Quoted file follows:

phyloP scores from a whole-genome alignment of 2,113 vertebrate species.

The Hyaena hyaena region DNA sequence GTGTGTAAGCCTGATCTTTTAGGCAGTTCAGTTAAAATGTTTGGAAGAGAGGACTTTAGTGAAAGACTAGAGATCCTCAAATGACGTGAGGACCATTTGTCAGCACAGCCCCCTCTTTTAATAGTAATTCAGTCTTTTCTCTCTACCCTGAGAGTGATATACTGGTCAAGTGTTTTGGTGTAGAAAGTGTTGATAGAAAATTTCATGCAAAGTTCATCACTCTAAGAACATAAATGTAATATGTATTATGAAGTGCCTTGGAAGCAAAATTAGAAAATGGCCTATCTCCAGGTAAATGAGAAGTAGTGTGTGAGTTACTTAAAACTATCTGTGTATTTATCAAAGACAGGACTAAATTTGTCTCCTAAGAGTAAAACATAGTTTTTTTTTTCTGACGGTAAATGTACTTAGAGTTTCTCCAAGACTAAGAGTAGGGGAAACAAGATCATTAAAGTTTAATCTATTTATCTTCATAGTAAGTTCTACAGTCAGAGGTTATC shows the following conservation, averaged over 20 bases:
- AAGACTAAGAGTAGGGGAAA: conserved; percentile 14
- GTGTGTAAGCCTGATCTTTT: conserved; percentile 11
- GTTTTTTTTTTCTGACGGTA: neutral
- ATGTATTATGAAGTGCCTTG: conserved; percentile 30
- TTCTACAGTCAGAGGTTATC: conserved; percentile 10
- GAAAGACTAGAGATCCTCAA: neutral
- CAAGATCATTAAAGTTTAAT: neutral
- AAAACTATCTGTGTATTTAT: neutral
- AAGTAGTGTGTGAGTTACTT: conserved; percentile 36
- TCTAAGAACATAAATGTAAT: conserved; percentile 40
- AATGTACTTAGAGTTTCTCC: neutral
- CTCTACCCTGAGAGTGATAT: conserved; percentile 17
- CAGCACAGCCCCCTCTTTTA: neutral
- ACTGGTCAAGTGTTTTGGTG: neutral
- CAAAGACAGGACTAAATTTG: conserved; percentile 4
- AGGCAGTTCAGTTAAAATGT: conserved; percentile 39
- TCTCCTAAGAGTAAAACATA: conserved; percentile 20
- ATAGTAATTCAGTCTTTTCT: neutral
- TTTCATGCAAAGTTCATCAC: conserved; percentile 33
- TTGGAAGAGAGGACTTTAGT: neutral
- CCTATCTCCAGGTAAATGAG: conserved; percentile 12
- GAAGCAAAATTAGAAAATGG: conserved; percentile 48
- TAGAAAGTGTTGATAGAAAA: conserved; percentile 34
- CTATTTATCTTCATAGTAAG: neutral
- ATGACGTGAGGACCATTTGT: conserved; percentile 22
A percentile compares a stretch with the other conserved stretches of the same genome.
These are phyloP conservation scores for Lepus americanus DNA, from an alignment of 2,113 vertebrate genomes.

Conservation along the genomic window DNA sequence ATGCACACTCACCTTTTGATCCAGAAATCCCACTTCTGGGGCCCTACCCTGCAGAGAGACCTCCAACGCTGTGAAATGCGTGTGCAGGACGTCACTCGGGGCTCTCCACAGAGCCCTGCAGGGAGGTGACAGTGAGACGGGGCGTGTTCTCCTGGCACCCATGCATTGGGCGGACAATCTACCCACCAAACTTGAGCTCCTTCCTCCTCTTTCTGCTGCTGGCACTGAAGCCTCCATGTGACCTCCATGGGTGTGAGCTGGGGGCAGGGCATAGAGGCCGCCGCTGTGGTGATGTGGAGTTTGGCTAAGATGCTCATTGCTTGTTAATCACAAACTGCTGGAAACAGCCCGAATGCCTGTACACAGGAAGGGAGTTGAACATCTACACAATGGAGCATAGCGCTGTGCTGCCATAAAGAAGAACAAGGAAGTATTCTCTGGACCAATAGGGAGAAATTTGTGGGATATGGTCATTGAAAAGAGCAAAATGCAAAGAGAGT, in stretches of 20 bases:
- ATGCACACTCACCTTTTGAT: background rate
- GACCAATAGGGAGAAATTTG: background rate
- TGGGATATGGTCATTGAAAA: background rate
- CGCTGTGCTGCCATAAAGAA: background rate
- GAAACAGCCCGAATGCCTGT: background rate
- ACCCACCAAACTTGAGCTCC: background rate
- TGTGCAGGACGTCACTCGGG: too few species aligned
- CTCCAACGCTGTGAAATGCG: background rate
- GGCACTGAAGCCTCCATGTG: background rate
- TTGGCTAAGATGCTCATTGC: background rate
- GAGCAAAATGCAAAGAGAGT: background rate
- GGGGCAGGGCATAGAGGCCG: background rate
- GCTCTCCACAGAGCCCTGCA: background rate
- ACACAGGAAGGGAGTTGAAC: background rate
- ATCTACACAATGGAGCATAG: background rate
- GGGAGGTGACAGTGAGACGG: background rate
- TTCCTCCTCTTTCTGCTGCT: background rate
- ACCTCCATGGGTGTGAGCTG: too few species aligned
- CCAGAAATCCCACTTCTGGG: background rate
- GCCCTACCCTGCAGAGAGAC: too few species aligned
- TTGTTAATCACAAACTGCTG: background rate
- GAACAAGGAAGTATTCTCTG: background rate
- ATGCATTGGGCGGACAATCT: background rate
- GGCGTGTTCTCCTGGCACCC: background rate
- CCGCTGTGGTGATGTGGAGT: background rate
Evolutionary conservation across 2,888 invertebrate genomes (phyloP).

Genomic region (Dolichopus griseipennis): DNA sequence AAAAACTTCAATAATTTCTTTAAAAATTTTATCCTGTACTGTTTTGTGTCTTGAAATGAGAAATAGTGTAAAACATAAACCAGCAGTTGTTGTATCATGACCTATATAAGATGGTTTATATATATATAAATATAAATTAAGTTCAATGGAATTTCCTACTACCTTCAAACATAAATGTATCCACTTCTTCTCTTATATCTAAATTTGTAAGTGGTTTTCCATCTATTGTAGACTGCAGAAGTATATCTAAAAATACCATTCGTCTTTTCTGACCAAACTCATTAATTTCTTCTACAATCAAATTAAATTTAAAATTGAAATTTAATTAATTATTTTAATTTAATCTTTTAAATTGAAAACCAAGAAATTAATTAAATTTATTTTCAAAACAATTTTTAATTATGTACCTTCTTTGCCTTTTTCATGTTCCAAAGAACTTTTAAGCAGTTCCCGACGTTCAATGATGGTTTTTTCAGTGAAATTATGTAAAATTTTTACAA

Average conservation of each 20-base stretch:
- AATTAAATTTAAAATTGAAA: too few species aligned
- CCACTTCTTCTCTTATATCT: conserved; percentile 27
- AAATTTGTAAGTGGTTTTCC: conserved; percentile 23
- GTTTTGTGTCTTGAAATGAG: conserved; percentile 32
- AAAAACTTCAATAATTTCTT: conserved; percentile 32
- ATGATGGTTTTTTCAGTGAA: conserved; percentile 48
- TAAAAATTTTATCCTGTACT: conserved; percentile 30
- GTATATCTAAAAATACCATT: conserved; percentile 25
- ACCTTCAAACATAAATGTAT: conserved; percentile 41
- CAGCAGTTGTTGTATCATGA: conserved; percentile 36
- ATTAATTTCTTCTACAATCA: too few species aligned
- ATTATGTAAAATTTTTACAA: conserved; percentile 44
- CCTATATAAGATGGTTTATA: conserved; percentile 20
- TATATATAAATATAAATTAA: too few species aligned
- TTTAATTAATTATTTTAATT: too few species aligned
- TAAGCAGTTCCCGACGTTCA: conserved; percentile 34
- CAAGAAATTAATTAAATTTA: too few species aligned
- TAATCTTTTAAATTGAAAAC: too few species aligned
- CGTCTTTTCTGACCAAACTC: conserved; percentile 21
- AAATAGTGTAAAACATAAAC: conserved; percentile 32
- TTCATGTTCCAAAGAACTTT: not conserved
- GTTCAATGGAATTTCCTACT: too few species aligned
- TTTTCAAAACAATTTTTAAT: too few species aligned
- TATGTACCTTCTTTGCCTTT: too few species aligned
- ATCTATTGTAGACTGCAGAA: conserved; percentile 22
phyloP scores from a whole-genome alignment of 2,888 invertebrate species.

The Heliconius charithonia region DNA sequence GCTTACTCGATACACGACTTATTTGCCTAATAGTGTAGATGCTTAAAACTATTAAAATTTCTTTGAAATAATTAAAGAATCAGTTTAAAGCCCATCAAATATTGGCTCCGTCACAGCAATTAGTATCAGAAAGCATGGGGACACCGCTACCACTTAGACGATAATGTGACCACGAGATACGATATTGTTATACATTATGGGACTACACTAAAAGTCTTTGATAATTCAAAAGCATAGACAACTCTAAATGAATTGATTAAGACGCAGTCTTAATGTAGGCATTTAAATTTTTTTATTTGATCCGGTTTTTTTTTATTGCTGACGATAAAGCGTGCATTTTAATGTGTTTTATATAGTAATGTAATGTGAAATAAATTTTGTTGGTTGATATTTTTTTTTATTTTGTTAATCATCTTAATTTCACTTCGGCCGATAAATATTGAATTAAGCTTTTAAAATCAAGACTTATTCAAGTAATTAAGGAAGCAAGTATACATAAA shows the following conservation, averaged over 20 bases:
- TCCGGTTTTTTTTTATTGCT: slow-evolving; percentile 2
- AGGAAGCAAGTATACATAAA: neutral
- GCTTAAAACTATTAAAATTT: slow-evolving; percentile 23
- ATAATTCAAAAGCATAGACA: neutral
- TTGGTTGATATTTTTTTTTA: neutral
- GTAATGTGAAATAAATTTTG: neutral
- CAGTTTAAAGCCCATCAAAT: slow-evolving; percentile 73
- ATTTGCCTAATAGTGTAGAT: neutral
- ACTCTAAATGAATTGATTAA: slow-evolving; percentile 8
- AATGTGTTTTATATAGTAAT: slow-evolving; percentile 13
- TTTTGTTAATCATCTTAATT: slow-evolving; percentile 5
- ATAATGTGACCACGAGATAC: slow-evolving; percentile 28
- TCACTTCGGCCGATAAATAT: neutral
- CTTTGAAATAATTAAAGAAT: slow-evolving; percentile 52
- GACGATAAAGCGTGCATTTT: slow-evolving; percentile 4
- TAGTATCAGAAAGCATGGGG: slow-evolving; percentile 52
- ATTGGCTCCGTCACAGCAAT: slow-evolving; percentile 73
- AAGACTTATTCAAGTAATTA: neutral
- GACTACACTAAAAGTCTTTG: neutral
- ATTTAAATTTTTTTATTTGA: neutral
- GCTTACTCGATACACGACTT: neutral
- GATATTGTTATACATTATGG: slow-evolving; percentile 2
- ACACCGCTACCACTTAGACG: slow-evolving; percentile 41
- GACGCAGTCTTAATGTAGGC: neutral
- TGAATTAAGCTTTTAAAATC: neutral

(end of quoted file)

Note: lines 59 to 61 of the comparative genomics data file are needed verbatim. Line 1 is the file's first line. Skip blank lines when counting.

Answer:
- AATTAAATTTAAAATTGAAA: too few species aligned
- CCACTTCTTCTCTTATATCT: conserved; percentile 27
- AAATTTGTAAGTGGTTTTCC: conserved; percentile 23